That deal with Clinton was the making of his relationship with Bush.
When the Twin Towers came down nine months after Bush entered the White House, Blair’s words were the most powerful that Americans heard from abroad – eloquent, and from the heart.
Most of them knew little of him but, by the time he went to Washington for private conversations in the days after 9/11, he had already started to take on heroic status. And some of those with him on that day marked a decisive change in his demeanour and belief after talking with Bush, alone in the Blue Room of the White House.
The conviction that the world had changed irrevocably was one that would always torment him, and it fed a habit when talking about world affairs – in contrast, intriguingly, with his attitude at home – to talk about black and white, good and evil.
In parts of the Bush White House, that was a gift from the gods. Vice-President Dick Cheney was the leader of those whose eyes had never turned from Iraq, and the most determined of those who called themselves neo-conservatives.
They saw the 1990-91 Gulf War as unfinished business, and could hardly believe their luck in having a Labour prime minister who was willing to join a war coalition. It was in effect to give powerful cover to an administration struggling for international support – with Blair setting aside the concerns of many of his officials (including some who saw the “whatever” memo before it was sent to the White House and were horrified by its tone, and the implicit promise of unconditional support).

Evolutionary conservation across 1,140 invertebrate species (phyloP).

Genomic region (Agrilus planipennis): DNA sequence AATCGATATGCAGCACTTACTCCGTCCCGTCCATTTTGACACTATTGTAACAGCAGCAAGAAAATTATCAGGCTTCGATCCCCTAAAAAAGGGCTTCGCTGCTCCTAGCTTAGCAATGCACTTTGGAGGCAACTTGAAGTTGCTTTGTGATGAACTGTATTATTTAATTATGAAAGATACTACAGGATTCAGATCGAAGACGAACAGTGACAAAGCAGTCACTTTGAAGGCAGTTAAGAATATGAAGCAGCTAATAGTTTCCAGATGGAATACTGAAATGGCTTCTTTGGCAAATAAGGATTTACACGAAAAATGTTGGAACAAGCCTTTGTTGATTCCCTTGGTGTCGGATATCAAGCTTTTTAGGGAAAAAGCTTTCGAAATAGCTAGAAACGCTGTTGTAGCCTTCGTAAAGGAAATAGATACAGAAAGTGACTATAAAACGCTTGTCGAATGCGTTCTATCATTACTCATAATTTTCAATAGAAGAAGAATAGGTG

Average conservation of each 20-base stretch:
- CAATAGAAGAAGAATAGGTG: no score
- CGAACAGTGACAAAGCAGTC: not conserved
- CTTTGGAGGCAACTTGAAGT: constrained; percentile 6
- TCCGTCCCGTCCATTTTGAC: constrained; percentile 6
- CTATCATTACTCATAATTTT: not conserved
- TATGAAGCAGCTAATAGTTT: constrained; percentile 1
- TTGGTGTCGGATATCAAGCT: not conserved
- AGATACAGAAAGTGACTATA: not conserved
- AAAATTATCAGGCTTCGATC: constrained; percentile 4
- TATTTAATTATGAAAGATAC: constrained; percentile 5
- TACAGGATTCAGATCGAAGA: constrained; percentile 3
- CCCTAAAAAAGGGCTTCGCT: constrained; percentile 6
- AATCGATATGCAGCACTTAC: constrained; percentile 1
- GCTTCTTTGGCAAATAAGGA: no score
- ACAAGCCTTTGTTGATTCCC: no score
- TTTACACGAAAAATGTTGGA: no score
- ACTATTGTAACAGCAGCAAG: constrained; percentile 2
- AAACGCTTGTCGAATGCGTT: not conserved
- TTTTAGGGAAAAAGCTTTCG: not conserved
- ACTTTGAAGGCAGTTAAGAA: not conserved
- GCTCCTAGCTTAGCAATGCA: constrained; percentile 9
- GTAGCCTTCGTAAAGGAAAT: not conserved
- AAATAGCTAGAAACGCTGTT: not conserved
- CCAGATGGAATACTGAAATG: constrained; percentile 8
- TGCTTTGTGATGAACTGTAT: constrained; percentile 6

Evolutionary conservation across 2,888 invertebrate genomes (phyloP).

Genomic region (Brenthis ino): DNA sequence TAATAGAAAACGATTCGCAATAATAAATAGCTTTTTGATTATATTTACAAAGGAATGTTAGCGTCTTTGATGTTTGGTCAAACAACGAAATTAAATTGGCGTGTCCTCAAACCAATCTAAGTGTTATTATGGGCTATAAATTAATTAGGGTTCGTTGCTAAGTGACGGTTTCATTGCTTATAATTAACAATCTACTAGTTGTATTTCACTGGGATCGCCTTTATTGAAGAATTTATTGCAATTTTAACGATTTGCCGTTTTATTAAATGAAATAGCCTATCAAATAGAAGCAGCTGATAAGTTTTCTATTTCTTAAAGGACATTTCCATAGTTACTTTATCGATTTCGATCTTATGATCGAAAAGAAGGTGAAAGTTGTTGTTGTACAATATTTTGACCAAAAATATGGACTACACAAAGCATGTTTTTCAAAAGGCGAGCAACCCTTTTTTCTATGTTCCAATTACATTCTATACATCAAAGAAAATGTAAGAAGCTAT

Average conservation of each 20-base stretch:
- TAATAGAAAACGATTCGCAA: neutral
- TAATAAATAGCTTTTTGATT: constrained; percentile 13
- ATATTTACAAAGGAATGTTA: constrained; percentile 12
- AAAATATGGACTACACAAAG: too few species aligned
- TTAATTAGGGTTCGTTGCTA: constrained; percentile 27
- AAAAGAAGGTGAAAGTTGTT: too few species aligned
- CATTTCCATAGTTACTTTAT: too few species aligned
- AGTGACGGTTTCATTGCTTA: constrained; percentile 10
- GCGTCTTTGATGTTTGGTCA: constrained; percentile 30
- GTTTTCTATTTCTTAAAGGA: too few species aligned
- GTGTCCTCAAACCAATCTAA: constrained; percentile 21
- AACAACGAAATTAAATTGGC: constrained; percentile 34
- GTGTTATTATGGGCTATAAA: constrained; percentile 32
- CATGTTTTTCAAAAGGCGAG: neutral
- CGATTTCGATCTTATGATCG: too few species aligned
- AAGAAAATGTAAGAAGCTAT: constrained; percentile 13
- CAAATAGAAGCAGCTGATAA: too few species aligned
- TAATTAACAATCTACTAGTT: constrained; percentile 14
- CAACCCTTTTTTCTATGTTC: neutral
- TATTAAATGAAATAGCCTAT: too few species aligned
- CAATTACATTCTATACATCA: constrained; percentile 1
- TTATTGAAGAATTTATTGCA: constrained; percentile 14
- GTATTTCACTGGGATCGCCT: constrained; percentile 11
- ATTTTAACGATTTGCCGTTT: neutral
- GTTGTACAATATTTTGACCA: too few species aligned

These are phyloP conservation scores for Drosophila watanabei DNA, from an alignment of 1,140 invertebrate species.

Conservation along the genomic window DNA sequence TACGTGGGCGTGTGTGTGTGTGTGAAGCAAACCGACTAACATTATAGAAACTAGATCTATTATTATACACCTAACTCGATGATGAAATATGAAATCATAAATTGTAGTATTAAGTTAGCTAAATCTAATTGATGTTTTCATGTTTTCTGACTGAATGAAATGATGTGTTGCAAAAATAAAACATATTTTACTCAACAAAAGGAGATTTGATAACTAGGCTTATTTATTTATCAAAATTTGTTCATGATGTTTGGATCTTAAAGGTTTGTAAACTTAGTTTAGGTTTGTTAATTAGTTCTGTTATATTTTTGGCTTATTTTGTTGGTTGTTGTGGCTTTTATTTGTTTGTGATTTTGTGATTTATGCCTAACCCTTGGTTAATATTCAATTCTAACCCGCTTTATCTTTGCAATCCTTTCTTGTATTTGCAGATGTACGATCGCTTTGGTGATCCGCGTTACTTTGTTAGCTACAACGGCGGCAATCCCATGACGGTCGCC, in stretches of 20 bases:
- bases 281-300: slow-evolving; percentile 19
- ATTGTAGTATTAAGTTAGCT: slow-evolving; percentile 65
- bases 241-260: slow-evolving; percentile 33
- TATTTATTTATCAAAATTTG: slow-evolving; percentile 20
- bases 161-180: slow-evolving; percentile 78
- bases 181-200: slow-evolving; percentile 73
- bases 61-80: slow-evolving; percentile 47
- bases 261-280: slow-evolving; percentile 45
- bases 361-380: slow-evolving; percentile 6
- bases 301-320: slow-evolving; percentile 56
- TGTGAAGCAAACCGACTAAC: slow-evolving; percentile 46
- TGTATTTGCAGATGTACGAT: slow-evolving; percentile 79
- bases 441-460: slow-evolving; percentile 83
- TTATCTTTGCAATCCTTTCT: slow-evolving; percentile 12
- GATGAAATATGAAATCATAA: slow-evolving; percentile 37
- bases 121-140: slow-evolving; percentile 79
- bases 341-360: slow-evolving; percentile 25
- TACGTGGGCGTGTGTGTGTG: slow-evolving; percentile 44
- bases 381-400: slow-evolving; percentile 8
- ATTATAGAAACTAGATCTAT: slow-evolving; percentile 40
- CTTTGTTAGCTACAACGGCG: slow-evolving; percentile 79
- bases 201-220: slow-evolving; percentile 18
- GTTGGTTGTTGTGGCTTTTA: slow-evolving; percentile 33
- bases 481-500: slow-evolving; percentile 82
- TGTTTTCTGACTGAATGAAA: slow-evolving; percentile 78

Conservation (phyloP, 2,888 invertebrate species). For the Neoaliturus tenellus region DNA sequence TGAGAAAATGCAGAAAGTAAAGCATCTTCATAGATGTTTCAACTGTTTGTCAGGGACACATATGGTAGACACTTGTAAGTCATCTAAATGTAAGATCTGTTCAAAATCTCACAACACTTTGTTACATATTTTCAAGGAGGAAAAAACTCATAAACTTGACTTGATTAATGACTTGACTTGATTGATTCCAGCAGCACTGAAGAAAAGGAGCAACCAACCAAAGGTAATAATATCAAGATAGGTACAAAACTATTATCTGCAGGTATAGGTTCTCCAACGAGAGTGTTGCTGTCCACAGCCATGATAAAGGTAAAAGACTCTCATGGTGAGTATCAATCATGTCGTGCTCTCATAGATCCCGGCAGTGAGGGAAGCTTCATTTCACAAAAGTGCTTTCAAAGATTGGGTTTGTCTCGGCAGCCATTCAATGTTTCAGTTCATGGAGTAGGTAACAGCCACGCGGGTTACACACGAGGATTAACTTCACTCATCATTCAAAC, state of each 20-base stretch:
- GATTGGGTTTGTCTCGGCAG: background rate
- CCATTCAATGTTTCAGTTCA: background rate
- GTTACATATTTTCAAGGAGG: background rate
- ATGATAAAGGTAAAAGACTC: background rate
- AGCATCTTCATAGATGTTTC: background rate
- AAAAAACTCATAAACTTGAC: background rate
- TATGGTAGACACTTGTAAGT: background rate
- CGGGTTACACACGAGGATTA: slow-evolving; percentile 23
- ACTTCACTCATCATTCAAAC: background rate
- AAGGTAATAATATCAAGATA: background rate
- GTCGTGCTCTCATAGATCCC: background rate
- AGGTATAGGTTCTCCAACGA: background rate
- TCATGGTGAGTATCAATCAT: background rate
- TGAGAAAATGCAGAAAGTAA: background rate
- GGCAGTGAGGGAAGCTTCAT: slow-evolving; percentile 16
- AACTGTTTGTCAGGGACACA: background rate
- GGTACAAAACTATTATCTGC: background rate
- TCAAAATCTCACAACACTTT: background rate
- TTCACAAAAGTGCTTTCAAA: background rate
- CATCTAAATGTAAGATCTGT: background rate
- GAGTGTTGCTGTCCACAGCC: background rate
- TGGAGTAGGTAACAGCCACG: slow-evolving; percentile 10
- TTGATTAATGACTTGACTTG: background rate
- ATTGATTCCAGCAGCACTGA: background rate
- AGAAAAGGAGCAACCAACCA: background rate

Such was Blair’s confidence at that time – greatly bolstered by the Tories’ leadership travails and the consequent weakness of the parliamentary opposition – that no-one could hold him back. His instinct for “sofa government” had full reign, and the relationship with Washington after 9/11 was so strong that a near-inevitable course was set.
Gordon Brown, his iron chancellor, absorbed himself in the economy and declined to intervene strongly in foreign affairs. In the Foreign Office itself, Jack Straw shared his own worries in many hours of phone calls with his American counterpart, Gen Colin Powell.
The prime minister who showed patience and ingenuity in Northern Ireland, subtlety in Europe, and who was notably suspicious of an ideological approach to domestic affairs, become a true believer. There was an element of naivete in his approach to the hard-liners around Bush – confessing, for example, that he didn’t really know what a neo-conservative was.
One lingering question remains, and will lie unanswered. Could Blair have exercised decisive restraint if he had threatened to withdraw his support? Dick Cheney and Donald Rumsfeld would have been contemptuous, but what of the American people?
There are some people who believe that he underestimated his own significance at that time. A public signal of real alarm from America’s principal ally, a figure hugely popular in the United States, might have had more impact than even he believed.
We can’t know. We do know that he had become determined to show no sign of weakness, and it was costly. Great conviction; not enough doubt.
Iraq has come to dominate the Blair legacy to such an extent that many of his notable achievements – the Good Friday agreement, devolution to Scotland and Wales, the minimum wage and a number of social reforms are doomed to shelter under its shadow.
Historians in the future will be able to restore some balance to the record (and to assess whether some classic Blair reforms, like the Private Finance Initiative and student loans and NHS reorganisation, have stood the test of time), but not yet.
His tragedy is that the progressive figure he wanted to be – the first prime minister born after World War Two, who gave the Labour Party a new appeal to the generation dubbed “the millennials” – will be obscured by his most momentous decision.
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